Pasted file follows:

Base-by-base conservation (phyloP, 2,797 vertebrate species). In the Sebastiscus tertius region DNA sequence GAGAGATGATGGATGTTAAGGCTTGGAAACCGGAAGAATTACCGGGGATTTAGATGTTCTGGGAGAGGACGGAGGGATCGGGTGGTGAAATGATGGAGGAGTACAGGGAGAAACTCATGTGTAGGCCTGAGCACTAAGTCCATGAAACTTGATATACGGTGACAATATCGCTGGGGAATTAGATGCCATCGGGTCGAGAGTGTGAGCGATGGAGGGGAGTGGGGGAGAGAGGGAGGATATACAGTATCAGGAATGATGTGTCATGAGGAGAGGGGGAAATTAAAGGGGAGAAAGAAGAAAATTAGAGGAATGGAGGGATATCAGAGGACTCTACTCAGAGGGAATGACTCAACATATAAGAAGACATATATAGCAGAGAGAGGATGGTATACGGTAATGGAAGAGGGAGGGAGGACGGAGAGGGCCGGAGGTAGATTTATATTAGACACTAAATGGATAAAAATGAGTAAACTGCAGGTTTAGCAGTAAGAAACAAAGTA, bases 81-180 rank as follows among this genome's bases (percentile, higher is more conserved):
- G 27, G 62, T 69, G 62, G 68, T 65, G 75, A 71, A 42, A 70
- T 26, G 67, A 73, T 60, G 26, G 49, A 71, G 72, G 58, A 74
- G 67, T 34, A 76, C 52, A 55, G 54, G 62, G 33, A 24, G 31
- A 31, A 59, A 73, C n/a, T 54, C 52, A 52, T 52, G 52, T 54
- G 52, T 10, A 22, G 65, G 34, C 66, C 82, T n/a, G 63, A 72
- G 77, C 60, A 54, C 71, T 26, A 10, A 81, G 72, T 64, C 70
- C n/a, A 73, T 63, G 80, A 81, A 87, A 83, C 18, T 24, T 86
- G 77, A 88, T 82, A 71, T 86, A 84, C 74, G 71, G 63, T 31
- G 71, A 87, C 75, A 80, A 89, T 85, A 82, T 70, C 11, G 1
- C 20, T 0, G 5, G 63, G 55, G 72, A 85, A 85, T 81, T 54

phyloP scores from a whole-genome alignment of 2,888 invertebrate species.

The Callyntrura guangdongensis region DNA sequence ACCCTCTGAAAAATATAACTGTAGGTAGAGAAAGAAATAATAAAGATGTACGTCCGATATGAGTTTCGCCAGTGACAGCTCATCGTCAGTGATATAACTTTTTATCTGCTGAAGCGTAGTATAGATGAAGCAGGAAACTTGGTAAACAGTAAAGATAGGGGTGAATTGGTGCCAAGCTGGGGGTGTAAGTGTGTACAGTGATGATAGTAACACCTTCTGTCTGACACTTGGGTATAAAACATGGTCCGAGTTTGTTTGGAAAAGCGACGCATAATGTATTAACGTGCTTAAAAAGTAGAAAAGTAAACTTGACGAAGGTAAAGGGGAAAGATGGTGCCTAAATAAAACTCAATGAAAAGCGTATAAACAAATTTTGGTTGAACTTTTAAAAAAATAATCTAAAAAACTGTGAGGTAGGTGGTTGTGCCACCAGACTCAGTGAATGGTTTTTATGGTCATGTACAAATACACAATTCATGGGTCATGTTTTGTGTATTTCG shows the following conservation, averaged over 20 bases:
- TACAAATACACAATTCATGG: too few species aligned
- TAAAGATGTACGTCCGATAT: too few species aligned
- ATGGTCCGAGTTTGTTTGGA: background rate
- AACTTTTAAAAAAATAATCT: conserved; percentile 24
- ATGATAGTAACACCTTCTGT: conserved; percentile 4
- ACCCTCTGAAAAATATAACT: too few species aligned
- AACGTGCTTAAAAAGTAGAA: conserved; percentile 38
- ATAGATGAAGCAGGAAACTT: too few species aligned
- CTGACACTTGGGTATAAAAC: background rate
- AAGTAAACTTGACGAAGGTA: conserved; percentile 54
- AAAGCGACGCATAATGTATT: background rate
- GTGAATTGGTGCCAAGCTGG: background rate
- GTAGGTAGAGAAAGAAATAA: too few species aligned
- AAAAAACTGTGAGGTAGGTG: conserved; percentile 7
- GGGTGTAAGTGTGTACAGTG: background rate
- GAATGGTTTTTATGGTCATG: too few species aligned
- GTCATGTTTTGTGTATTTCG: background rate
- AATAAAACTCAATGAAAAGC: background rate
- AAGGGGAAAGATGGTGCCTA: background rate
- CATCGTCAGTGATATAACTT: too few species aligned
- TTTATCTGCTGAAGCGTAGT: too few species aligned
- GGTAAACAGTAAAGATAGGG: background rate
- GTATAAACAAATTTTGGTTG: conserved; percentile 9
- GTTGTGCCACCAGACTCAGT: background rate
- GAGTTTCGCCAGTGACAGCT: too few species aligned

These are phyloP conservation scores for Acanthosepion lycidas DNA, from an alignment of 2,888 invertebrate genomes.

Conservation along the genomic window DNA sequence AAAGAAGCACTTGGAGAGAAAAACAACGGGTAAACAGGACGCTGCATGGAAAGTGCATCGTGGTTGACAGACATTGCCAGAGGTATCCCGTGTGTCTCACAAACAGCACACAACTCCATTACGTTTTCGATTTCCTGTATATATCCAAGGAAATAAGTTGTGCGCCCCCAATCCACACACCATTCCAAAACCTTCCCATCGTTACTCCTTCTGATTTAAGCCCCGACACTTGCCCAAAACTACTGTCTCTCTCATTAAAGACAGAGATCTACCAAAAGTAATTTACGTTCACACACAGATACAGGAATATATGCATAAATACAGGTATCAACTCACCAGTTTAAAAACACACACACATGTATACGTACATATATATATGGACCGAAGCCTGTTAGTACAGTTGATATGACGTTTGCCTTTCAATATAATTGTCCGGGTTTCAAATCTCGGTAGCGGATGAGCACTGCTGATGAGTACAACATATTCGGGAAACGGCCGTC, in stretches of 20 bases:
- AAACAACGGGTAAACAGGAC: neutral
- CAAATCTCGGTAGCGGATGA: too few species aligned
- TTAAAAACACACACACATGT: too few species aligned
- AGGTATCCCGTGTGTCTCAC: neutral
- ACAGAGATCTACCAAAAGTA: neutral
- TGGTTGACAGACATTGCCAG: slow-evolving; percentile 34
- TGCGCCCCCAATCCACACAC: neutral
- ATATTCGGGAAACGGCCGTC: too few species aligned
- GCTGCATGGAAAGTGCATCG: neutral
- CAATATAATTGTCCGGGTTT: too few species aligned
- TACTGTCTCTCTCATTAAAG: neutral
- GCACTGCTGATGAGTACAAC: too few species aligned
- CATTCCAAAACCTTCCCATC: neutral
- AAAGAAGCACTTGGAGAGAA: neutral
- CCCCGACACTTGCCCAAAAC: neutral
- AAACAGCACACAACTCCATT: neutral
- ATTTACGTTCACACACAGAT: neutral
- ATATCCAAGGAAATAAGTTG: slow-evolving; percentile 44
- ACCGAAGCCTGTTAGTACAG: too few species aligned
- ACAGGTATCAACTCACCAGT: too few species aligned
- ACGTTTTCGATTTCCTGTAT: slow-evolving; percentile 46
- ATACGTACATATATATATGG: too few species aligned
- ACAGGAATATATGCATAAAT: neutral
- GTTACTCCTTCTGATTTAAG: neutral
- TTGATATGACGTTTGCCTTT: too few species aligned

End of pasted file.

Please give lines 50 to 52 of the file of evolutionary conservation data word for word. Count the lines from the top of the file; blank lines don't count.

- CAATATAATTGTCCGGGTTT: too few species aligned
- TACTGTCTCTCTCATTAAAG: neutral
- GCACTGCTGATGAGTACAAC: too few species aligned